Welcome back to Lyric Essentials! This week poet Sarah Lilius joined us to read poems written by Anne Sexton, and discuss the nature of confessional poetry and how there is an intense intimacy when being open in your work. Thank you for tuning in!
Ashley Hajimirsadeghi: During our correspondence, you’ve mentioned that Anne Sexton is your favorite poet. As you’ve grown as both a poet and an individual how has Anne Sexton influenced you?
Sarah Lilius: When I was younger, I was always struck by how confessional Sexton’s poetry is. I’m sure that her work has definitely influenced mine over the years. I find myself writing from my own experiences and it’s often therapeutic, much like hers was intended to be at first. Much of my work is drawn from my experiences as a woman and as someone who has faced mental health struggles. I think of Anne Sexton as my favorite poet not only because I love her work, but because I always come back to it for inspiration. I think
Sexton’s poetry is refreshing not off putting because it’s confessional.
AH: On a similar vein to the previous question, as you’ve grown older or more experienced, has your view of Anne Sexton and her work shifted?
SL: Some of my viewpoints towards Sexton changed after I read her daughter’s memoir (Searching for Mercy Street: My Journal Back to My Mother, Anne Sexton by Linda Gray Sexton). On the one hand, the book strengthened the argument for me that mental illness should be taken seriously and treated adequately. The stigma of mental illness is a dangerous societal problem that ruins lives. I think access to education about mental health issues and mental health care is crucial to help the situation. Despite the negative allegations surrounding Sexton, I think her work is important to the poetry canon because it still adds a strong female voice. On the other hand, I’m torn by the viewpointof Sexton painted by her daughter. Should we revere someone that harms their children? I think I need time to process how I feel about this issue.
AH: What compelled you to choose these specific poems?
SL: I chose “Her Kind” because I know what it feels like to be a “different” kind of woman. When I was growing up, especially as a teenager and young woman, I often had different ways of looking at things, of understanding the world. I’m still like that today; it could be the poetry life inside my mind. Also, I like the tone of the poem which is confident and haunting. In general, it’s easy to be misunderstood when you’re a woman. Others tend to pigeonhole women into categories or to stereotype us and then treat us how they think is appropriate. I like the language and imagery that Sexton uses, such as, the witch in the neighborhood, the cave stanza which reminds me of a woman in a kitchen, and the last stanza which shows a woman being drove around in a cart. The last stanza has a feeling of escape and freedom and then she writes, “a woman like that is not ashamed to die,” and I think this line leads into the other poem I picked, “Wanting to Die.” Sexton owns the very idea of death and is unafraid what others will think of her when she does take her own life.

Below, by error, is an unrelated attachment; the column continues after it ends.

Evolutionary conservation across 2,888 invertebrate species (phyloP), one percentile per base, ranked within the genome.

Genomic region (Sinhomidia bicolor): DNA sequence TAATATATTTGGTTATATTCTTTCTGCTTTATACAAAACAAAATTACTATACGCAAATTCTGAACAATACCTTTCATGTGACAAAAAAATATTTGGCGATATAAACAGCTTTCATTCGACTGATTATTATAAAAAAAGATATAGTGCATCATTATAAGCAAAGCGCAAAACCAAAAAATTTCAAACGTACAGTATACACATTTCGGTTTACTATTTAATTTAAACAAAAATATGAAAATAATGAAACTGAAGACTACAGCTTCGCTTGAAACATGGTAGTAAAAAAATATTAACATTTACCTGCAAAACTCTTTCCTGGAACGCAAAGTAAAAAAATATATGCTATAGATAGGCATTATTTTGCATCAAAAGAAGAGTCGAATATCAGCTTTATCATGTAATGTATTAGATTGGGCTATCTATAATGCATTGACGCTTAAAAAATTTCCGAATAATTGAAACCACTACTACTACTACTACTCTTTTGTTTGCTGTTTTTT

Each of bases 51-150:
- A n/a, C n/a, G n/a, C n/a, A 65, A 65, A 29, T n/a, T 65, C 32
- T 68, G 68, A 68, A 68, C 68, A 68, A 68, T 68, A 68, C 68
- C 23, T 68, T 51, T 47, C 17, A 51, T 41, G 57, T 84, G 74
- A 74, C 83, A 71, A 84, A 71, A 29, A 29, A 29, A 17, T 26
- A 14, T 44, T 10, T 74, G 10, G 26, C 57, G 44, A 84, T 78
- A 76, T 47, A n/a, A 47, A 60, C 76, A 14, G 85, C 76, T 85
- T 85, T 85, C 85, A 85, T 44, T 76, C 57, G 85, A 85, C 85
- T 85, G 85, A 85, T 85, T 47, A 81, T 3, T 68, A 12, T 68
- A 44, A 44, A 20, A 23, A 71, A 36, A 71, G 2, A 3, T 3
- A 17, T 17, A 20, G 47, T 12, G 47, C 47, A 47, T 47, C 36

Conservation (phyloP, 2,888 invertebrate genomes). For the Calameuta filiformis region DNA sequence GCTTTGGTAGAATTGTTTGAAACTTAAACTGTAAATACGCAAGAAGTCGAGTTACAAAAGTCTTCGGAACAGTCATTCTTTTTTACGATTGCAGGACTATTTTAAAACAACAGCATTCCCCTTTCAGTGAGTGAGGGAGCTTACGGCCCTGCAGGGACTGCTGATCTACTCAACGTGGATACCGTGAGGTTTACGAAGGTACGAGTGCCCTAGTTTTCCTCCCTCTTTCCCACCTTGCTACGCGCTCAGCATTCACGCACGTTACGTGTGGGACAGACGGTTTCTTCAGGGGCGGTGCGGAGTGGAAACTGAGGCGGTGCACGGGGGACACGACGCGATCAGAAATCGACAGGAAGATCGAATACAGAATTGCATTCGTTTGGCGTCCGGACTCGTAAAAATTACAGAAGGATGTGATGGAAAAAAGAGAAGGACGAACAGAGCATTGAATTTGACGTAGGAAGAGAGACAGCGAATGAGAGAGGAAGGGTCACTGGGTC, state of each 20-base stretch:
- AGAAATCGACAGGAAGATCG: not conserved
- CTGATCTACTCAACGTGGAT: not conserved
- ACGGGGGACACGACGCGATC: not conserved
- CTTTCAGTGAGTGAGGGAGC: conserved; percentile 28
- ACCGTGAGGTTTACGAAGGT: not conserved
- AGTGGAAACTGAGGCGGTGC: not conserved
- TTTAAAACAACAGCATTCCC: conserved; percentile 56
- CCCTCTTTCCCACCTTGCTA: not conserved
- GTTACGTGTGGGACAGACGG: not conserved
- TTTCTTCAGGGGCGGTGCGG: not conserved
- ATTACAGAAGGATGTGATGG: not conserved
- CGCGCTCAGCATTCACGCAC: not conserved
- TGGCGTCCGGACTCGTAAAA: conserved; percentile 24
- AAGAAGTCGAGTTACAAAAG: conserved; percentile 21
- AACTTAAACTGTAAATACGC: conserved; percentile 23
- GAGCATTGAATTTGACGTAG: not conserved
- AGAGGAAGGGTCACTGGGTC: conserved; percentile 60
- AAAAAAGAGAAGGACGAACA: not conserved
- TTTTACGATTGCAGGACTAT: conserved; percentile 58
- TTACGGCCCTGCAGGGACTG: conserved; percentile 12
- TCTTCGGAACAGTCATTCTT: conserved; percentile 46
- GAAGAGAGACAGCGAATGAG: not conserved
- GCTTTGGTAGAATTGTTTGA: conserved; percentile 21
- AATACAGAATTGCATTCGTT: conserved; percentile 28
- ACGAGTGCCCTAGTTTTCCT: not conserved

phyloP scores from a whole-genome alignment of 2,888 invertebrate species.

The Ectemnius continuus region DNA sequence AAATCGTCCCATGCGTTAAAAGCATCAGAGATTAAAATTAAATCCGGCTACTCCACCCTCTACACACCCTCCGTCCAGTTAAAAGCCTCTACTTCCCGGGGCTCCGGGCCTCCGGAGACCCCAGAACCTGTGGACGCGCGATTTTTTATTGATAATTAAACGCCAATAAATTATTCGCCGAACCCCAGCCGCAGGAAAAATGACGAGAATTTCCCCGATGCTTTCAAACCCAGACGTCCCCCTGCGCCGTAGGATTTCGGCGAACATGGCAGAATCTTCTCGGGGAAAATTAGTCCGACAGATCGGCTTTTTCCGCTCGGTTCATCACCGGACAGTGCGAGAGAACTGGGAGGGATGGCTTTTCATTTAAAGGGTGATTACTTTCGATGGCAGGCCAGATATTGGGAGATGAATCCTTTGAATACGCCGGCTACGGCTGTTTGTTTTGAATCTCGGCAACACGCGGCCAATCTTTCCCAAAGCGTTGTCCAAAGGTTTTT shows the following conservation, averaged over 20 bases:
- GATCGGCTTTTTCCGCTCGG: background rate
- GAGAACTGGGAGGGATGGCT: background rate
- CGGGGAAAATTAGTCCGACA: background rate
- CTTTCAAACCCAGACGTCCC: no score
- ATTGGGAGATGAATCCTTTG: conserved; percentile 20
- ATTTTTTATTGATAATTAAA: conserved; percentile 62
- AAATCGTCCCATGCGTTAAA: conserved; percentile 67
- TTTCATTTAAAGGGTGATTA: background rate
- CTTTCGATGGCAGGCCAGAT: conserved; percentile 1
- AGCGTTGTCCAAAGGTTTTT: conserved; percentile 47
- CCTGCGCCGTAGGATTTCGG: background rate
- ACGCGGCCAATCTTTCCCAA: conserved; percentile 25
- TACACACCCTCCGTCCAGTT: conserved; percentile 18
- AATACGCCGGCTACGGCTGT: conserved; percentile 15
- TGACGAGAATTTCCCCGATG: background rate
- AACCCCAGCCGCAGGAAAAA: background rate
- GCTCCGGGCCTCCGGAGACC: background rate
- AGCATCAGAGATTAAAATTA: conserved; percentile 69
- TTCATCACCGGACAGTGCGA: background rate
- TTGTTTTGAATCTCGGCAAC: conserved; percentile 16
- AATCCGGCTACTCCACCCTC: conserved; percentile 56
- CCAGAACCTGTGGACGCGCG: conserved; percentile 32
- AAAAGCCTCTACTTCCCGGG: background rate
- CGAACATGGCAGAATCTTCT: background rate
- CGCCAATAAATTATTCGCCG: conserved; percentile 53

I chose “Wanting to Die” because of the frank, specific nature of the language and how the idea of wanting to die is taboo in our culture. The lust of wanting to commit suicide is something that consumed Sexton and ultimately destroyed her. She lost the struggle, but I like to think of myself and hopefully many others as being able to resist that incredible feeling, to get the help we need and live out our lives. The fact that Sexton started writing poems as a form of therapy is interesting and poignant to this matter. Poetry is an important art form used to express oneself and to interpret the world. Poetry couldn’t save Anne Sexton and I think we, as poets, can learn from that.
AH: What do you admire most in Sexton’s poems?
SL: I most admire Sexton’s unabashed sense of self in her work and also the images she chooses. Often her poems seem just commonplace but then she will hit the reader with an obscure image or great sound, and I love that. My favorite Anne Sexton poem is “The Truth the Dead Know” because the grief she expresses feels concrete and almost like a living thing. I think grief poems are the hardest to write and this poem always hits it for me especially after my father died. “I am tired of being brave” she writes. This sentiment feels perfect.
Sarah Lilius is the author of five chapbooks including GIRL (dancing girl press, 2017) and Traffic Girl (Ghost City Press, 2020). Her first full-length poetry collection is forthcoming from Indie Blu(e) Publishing. Some of her publication credits include the Denver Quarterly, Court Green, Fourteen Hills, Boulevard, and forthcoming in the Massachusetts Review and New South. She has also been nominated for a Pushcart Prize and a Best of the Net Prize. She lives in Arlington, VA with her husband and two sons. Her website is sarahlilius.com.
“neil young gives me heart palpitations in the living room,” published in perhappened
“Ode to COVID-19,” published in Global Poemic
“Hominidae or Homo Sapiens,” published in Willawaw Journal
Anne Sexton was born in Massachusetts and is seen as a face of the confessional poetry movement. She was a trailblazer who was seen as very autobiographical in nature, as she wrote about intimate details of her life, such as depression, her interpersonal relationships, and thoughts of suicide. She won the Pulitzer Prize in 1967 for her collection Live or Die.
Read her work here.
Ashley Hajimirsadeghi has had work appear in Into the Void Magazine, Mud Season Review, Rust + Moth, and The Shore, among others. She currently reads for Mud Season Review and EX/POST Magazine, is the Playwriting & Director’s Apprentice at New Perspectives Theatre Company, was a Brooklyn Poets Fellow, and is the co-Editor in Chief of Juven Press. She can be found at ashleyhajimirsadeghi.com
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